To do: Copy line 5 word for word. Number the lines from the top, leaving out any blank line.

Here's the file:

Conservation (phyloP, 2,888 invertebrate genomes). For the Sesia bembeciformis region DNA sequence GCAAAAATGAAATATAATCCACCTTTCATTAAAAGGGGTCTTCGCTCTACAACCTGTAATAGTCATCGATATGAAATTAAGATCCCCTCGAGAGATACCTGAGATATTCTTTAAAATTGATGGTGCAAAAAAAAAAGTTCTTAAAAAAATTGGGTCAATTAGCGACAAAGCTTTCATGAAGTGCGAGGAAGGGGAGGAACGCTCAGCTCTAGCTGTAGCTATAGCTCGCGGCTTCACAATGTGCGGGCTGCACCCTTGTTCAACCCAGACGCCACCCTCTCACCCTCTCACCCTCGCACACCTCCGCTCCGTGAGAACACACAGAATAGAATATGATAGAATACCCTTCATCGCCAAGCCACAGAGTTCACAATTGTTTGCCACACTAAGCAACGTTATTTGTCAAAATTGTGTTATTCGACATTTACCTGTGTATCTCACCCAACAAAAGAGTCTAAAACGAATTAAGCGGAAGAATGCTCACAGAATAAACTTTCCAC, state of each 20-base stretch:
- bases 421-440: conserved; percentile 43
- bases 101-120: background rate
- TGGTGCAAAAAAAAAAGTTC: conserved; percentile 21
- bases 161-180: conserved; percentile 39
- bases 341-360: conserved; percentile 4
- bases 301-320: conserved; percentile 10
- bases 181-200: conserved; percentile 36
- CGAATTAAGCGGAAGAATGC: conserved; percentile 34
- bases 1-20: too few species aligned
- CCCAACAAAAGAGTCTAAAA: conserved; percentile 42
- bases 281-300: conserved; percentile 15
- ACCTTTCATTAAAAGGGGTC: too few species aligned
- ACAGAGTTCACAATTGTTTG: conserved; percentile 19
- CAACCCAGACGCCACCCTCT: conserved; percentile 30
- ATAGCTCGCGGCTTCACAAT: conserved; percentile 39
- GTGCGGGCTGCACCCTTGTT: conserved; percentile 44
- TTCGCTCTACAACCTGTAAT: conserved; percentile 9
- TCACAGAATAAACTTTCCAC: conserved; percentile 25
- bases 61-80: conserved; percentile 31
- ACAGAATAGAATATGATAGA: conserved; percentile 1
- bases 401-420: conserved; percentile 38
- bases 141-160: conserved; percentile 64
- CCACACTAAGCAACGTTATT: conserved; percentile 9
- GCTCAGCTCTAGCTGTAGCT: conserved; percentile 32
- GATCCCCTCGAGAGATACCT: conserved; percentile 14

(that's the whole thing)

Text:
- bases 161-180: conserved; percentile 39